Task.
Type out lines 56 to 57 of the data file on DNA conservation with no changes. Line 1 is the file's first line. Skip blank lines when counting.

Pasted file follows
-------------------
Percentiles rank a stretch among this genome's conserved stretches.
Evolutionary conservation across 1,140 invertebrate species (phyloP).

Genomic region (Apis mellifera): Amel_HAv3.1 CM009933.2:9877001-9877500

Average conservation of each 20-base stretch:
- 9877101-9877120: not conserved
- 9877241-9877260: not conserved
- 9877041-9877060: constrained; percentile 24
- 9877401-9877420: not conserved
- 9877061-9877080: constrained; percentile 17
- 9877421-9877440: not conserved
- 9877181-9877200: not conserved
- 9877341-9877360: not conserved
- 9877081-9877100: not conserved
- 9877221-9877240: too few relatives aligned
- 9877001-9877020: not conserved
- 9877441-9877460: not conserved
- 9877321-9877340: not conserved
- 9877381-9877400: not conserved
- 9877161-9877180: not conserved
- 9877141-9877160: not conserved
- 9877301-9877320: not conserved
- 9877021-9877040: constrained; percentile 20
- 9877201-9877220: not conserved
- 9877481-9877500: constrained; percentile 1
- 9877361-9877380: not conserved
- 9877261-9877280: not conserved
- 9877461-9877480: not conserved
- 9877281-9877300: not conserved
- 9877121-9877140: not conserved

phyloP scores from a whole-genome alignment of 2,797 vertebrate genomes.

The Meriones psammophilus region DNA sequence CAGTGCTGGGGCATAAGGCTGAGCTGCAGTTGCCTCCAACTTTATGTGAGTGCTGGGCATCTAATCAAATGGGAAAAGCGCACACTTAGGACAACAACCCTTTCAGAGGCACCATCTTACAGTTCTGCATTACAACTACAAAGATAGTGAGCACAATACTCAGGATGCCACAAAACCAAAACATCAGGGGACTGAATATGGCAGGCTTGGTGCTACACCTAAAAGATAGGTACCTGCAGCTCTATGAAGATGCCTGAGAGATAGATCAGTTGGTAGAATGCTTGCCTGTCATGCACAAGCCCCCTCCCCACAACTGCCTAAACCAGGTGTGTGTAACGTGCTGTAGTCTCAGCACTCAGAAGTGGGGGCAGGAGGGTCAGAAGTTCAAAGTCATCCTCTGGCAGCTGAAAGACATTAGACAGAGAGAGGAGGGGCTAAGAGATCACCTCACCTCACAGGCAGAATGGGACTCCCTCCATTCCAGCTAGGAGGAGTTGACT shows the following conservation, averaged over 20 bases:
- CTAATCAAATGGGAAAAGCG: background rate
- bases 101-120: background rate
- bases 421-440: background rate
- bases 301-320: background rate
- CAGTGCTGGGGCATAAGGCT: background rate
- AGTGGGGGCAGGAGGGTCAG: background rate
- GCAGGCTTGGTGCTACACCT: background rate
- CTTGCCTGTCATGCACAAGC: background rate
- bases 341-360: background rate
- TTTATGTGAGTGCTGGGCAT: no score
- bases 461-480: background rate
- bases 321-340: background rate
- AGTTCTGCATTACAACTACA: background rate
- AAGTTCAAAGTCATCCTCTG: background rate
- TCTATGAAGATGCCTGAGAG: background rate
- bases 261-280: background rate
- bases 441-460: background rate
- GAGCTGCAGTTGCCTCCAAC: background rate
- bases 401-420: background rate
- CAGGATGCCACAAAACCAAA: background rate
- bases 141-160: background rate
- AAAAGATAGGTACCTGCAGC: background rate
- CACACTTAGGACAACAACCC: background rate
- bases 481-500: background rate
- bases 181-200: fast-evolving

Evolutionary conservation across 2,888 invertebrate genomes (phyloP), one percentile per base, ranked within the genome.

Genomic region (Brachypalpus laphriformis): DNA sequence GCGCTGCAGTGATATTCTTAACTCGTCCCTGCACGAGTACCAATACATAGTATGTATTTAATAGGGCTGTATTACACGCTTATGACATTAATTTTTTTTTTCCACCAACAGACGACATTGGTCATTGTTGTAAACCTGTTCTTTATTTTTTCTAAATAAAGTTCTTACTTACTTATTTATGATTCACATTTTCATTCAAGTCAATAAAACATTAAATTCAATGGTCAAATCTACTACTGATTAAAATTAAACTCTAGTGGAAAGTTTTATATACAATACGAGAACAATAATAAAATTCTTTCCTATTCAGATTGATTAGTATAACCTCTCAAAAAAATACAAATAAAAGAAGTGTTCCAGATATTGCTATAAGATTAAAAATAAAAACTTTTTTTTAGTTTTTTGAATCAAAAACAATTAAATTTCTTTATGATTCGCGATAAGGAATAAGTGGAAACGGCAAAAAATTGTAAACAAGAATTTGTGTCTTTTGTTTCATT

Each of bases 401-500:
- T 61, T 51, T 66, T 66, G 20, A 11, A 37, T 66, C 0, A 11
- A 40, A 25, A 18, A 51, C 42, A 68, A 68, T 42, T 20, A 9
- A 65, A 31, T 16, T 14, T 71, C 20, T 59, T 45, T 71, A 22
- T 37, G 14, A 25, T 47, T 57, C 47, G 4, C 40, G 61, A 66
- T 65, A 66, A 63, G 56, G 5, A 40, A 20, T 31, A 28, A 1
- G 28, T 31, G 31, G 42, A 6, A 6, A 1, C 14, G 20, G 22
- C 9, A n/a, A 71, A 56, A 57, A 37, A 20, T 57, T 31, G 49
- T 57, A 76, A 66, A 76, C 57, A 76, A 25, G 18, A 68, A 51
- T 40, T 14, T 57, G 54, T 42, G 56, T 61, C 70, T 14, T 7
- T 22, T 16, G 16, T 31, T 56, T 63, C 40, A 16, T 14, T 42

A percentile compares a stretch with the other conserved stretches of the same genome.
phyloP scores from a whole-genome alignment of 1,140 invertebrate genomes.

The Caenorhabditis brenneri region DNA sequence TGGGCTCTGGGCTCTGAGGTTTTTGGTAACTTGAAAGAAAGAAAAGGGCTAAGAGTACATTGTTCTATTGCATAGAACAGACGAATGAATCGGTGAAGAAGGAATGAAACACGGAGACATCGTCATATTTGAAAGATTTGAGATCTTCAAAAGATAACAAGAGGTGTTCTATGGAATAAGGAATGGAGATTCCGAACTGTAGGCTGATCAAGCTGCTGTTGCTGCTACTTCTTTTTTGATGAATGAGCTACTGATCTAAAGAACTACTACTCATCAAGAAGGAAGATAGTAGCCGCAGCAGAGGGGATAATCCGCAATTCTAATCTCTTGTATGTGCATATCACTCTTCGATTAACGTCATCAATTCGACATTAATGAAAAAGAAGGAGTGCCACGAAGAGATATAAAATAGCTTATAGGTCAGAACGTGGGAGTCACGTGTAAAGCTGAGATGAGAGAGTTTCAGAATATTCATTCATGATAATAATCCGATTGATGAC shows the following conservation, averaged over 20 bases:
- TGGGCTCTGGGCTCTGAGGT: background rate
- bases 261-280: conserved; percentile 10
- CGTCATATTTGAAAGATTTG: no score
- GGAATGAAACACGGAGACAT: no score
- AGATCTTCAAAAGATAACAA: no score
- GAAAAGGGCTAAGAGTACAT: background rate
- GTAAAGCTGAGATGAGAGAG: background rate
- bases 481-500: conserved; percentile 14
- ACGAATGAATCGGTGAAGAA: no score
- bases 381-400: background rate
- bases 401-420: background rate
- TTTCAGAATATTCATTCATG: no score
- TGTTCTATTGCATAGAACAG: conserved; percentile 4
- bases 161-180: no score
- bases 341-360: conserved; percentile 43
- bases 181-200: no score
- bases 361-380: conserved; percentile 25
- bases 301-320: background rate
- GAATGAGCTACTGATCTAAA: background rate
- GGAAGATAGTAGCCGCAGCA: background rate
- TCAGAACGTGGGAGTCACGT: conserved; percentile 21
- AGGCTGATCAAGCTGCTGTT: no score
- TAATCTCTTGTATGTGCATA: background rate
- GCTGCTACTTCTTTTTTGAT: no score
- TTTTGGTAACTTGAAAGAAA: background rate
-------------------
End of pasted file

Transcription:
- bases 181-200: fast-evolving

Evolutionary conservation across 2,888 invertebrate genomes (phyloP), one percentile per base, ranked within the genome.